Monday, October 23, 2006

Depressive Recidivism; Sonnet, "Mastering Melancholy"

Depression is a terrible thing, but a sputtering depression is new to me. Usually I rise out of the Slough of Despond all at once, spread my wings beneath the sun to dry, and take off. But this depression, which I date back to April Fool’s Day (how appropriate), has been sputtering. I get out of it, my record being ten days, even have a day or two of kilobunnies. But I descend again.

Manic-depressions are the hardest of all depressions to treat. I’m on six medications. If I were still living in Long Beach I would have opted for outpatient electroconvulsive therapy by now. But without medical insurance, and here in the boonies, it is not a possibility.

Many mystics talk about “The Dark Night of the Soul.” No doubt those more spiritual than I have come through darkness to a new understanding of light, but my experience with depression since the age of 13 has taught me that it is a serious illness which must be treated aggressively, and that each time I suffer a depression it seems another part of my soul has been taken. The great insights I get from depression sound like this:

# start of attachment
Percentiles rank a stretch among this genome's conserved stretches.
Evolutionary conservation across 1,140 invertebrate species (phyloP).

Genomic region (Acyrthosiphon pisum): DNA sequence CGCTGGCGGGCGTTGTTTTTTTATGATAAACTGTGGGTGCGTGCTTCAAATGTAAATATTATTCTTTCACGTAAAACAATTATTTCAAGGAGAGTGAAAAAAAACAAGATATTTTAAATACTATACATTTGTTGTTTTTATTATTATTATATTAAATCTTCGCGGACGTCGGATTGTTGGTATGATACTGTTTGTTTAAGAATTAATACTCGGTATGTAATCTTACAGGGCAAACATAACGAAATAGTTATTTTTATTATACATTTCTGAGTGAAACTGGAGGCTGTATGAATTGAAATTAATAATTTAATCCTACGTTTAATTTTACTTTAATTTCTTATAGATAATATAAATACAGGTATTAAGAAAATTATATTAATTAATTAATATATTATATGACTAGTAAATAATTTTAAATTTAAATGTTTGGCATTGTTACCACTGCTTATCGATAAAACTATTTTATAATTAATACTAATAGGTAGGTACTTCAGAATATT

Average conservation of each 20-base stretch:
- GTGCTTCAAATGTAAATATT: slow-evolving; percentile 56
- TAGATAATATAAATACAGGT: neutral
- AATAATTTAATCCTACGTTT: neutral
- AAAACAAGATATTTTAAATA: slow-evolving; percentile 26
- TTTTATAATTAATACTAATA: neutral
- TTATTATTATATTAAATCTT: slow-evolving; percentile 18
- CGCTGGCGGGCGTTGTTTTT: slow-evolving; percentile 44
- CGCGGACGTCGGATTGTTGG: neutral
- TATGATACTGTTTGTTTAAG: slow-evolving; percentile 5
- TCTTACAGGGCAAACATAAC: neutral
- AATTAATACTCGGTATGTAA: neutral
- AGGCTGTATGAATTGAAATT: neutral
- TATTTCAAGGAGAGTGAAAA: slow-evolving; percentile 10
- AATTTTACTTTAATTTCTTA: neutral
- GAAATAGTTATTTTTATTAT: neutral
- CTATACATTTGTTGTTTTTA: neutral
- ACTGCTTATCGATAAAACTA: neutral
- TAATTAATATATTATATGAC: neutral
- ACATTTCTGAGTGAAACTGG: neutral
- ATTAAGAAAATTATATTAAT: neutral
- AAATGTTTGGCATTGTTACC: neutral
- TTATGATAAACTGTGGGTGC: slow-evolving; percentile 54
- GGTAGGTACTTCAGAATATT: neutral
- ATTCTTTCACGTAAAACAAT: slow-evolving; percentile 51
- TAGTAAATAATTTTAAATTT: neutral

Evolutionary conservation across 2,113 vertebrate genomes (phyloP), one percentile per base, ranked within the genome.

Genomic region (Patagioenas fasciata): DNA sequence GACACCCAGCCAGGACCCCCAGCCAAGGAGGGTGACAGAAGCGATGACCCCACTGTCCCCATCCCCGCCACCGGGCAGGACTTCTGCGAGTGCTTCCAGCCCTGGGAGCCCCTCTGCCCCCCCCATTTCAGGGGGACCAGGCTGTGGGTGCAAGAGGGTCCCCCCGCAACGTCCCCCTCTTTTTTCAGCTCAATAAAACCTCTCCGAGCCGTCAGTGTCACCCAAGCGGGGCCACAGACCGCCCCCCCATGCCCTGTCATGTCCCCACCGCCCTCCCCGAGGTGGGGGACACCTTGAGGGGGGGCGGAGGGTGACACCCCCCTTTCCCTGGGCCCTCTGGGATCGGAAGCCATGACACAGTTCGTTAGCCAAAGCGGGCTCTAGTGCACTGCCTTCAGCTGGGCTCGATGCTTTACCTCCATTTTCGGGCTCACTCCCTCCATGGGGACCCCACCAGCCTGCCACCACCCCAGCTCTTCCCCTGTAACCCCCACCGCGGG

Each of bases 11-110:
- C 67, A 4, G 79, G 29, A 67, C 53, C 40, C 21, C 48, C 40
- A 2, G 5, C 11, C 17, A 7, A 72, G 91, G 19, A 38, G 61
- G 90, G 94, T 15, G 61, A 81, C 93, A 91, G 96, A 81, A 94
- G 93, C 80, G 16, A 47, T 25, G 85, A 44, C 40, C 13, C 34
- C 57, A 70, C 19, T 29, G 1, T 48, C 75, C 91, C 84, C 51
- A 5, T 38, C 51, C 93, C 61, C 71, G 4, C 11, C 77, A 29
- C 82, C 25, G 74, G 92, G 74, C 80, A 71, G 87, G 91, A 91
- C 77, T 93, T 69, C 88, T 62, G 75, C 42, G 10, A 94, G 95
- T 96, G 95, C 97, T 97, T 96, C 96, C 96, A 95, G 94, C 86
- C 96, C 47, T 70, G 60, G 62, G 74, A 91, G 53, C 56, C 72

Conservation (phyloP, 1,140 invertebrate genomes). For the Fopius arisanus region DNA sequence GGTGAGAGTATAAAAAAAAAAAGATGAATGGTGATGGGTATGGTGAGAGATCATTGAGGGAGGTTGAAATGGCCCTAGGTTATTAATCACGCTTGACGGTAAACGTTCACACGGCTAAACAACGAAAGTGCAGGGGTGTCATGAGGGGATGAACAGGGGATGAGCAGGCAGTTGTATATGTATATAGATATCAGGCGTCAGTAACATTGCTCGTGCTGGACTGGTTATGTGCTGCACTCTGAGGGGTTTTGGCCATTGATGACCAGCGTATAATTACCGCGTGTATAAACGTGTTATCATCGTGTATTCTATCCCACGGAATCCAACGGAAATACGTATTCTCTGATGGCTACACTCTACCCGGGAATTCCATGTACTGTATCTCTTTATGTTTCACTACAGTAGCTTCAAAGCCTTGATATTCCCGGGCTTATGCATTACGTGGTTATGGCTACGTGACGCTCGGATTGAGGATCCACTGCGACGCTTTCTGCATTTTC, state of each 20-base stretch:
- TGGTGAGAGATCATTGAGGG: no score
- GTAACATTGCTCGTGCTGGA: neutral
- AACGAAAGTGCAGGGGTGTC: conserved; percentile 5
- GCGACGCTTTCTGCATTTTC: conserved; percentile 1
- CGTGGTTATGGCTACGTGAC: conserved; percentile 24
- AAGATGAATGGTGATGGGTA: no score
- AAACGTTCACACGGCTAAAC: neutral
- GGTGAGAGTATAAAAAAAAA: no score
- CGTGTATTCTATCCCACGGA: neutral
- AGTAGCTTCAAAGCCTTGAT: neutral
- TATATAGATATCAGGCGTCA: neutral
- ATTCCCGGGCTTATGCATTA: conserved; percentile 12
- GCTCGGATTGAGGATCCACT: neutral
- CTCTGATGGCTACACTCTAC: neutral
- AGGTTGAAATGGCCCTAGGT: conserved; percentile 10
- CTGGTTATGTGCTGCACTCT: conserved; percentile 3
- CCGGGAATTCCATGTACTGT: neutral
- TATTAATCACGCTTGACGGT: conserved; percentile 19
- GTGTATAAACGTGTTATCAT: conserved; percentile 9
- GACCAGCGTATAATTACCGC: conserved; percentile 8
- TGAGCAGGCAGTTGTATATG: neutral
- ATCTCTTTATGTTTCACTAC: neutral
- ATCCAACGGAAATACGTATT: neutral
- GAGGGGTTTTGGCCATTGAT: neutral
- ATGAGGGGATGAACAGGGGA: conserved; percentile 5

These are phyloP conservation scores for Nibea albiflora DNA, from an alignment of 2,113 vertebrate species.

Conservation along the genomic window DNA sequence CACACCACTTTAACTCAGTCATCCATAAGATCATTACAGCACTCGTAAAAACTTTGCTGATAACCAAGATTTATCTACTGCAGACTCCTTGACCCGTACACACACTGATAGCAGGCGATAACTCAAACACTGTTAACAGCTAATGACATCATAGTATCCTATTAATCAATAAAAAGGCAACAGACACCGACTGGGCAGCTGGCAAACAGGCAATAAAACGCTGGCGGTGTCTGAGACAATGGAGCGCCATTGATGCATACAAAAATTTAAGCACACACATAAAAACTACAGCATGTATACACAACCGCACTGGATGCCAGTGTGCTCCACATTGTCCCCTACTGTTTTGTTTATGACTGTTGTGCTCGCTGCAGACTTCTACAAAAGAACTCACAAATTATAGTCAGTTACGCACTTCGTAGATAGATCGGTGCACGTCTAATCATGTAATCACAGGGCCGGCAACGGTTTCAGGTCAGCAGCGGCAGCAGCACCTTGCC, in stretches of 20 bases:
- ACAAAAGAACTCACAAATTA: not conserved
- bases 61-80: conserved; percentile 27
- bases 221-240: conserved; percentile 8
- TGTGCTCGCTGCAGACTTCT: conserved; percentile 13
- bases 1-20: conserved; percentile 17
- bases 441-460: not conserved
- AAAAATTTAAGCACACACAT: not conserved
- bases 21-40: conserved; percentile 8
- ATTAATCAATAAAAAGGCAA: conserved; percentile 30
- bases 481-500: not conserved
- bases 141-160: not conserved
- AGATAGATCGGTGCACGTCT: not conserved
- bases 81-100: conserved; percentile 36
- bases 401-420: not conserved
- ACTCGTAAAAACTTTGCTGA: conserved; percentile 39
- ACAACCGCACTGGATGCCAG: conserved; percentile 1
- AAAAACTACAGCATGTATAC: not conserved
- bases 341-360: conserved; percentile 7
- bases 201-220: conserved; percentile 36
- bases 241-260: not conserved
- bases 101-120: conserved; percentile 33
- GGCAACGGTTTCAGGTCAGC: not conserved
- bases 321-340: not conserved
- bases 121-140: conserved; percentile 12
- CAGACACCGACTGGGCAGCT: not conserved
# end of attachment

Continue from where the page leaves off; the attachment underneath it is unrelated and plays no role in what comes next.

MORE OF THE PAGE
You’re worthless how could you be on disability you should be practicing medicine you’re a leech on society your poetry is of no account you will never be recognized your life is a total waste why are you even alive you stink up reality with your narcissistic pre-occupation how can anyone say they love you it is all a lie you are a living lie you call yourself a Christian but you don’t go to church and you drank too much last nigh besides you waste time watching TV you have no plan for retirement you live hand-to-mouth you’re pitiful why does God even allow you to stain the earth?

Except it’s much worse than that. That’s what antipsychotics are all meant to treat, the psychotic inner babble of the depressive, a faucet that cannot be turned off without help.